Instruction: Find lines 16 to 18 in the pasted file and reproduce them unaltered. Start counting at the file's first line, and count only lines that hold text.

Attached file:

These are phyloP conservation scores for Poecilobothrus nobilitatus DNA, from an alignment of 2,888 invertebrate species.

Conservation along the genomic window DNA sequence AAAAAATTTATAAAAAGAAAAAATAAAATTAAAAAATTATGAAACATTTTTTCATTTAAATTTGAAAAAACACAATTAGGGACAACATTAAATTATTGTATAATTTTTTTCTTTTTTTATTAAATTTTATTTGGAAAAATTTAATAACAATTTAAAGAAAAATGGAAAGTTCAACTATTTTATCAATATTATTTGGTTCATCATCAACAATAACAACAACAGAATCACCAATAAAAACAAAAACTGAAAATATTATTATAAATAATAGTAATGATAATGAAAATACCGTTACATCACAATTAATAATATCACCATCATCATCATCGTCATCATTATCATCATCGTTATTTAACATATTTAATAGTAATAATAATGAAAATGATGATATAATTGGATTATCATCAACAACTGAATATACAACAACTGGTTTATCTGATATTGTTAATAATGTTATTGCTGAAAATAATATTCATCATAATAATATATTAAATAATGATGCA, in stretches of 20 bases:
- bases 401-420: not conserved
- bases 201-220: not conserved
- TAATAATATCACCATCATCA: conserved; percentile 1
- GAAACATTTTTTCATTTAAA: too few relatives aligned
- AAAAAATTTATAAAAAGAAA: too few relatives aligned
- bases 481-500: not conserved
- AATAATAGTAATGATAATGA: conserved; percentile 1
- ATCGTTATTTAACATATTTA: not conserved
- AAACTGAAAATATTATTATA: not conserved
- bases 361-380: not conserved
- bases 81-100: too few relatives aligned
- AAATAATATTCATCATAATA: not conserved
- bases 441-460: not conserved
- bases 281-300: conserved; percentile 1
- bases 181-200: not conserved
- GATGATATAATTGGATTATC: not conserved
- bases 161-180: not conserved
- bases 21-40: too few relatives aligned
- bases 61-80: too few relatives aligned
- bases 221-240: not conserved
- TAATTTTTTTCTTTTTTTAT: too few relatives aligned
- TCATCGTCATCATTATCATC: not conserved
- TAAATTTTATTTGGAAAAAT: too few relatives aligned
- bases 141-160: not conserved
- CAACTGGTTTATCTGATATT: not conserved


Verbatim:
- bases 281-300: conserved; percentile 1
- bases 181-200: not conserved
- GATGATATAATTGGATTATC: not conserved